Why the NFL Beats MLB and NBA...for Now!

Sean WilsonCorrespondent IDecember 12, 2008

Quick...Name the teams that recent Yankee acquisition CC Sabathia has played for?  Bad example...Only three in seven years. How about Mark Teixeira...Not bad, probably four in seven years. How about Greg Maddux, five teams, and Moises Alou has played for seven teams in his long career. 

What about the NBA?  You could probably keep your shoes on to count the number of NBA players to stay with the same team for five-plus years, much less an entire career. Tim Duncan, Kobe, and maybe Dwayne Wade are the absolute exception...not the rule.

The NFL on the other hand has maintained a semblance of consistency in its ranks throughout the years. Superstars like Brett Favre, Joe Montana, Emmitt Smith, Edgerrin James, etc, etc didn't jump from team to team NBA style throughout their career.  Their moves were normally to avoid end-of-career benching.

This has allowed the NFL fanbase to consistently grow while the NBA and MLB fanbases have eroded over the last 20 years. The problem being that fans can't tell you who will be playing point guard or shortstop for their favorite team from one game to the next.  In the '50s and '60s baseball players lived, worked, and grew up in a community.

Curt Flood in 1969 and the removal of the Reserve Clause in 1975 changed the landscape of sports. Player trades were much more rare than today.  Fans in a community sold cars to Hank Aaron, sold groceries to Willie Mays, and babysat Bill Russell kids.

While these actions stopped owners from taking advantage of players, getting rich off these athletes, and prevented ridiculous transactions like the "Curse of the Great Bambino", relationships between fans and athletes have never been the same.

I'm not saying free agency is "the devil", unfortunately it was a necessary evil like taxes...and marriage...I do believe it has evolved into something that hurts sports by not only devolving player/community relationships, but driving up ticket and concession prices to pay exorbitant collectively bargained contracts.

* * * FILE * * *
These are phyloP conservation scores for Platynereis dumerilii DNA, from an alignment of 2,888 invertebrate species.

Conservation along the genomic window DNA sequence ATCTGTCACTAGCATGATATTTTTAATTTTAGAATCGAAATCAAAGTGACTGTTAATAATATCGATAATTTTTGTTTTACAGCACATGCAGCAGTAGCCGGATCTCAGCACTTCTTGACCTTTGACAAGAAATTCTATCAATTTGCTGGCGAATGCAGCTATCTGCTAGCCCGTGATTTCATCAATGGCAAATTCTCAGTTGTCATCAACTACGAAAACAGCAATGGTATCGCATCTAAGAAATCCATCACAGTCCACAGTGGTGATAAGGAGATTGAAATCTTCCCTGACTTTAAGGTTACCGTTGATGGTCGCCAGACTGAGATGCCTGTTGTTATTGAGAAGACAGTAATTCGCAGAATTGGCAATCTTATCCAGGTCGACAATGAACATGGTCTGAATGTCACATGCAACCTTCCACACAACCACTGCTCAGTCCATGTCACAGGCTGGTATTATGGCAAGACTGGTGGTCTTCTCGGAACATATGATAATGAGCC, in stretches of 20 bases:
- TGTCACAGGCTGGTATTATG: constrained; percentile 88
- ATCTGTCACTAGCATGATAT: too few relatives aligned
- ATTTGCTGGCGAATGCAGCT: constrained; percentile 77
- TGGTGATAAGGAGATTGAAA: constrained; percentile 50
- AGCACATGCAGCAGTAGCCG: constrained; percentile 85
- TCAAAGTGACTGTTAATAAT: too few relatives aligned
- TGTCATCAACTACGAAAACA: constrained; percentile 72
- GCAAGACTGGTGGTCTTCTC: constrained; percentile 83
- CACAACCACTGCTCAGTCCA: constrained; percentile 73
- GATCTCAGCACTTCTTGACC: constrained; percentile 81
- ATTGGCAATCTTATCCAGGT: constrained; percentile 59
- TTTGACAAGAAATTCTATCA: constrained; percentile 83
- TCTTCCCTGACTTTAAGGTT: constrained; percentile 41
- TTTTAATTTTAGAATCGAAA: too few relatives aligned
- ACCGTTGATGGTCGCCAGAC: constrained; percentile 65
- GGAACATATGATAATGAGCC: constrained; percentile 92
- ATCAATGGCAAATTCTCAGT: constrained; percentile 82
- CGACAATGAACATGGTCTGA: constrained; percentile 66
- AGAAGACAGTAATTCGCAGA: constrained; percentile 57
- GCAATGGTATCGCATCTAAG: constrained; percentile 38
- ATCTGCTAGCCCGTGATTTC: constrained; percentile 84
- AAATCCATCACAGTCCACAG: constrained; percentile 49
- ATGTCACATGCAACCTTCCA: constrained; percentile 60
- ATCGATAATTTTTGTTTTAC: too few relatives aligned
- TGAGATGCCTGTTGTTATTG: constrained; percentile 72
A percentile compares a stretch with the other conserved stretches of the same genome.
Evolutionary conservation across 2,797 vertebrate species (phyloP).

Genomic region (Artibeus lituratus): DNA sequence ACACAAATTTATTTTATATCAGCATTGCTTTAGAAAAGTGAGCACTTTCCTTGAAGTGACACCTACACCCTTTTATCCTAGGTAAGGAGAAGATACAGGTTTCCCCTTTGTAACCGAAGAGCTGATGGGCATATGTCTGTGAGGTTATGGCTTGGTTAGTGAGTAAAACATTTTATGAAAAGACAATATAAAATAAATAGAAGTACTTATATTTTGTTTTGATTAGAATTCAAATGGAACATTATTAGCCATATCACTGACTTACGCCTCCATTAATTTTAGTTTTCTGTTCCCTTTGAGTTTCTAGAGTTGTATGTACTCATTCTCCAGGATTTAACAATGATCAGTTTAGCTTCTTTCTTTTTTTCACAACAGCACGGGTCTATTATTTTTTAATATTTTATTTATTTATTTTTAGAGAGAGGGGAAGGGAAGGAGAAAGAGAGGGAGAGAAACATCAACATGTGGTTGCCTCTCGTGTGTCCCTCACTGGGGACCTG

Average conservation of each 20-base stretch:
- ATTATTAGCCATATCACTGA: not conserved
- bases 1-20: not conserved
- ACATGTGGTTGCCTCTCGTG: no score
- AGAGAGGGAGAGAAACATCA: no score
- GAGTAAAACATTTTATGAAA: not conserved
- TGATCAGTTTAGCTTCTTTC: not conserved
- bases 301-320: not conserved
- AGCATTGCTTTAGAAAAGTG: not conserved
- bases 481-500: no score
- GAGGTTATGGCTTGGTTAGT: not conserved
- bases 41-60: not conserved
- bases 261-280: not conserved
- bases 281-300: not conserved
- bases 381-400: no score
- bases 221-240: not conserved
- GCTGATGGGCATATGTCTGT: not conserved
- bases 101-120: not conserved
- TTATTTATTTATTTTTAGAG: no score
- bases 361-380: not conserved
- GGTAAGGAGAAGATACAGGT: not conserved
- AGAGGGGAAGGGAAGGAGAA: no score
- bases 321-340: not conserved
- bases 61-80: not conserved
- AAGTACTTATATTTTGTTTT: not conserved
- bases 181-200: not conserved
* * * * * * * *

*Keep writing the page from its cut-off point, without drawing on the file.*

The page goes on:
The owners as well as players will make sure to get theirs. We just keep paying the ticket prices and buying $10 Dodger dogs.

While player trades like Portis-Bailey and Roy Williams for ???? are rare, free agent moves like Drew Brees, Steve Hutchinson, and every Wednesday for the Cowboys and Redskins are becoming much more frequent.

You've even seen in-season trades in recent years, something never seen in the past.  The "Rozelle Rule" and later "Plan B" greatly limited these moves by taking something of equivalent value from the gaining team and giving it to the losing team (normally draft picks).

This made teams think long and hard about not resigning big name free agents.  However, the Player's Union (gotta love unions) took it to court (got to love government involvement in business) and called this anti-trust infringement.

There is a direct correlation between increased free-agency and declined fan support. Fans don't want to see players like John Smoltz, Tim Duncan, Tom Brady, Peyton Manning, Clinton Portis, Allen Iverson, Derek Jeter, Alex Rodriguez, or Kobe Bryant playing in different jerseys.

Fans want to love, hate, cheer, or jeer the players they know. They want to watch them become superstars and know that next year...They'll be there to watch succeed. 

Fans always see players they know and love as one of the best at their position.  They support their teams and the players (good and bad) with revolving revenue. Players drafted and developed within an organization lead jersey sales league wide. So here's a thought...save a league...keep a player.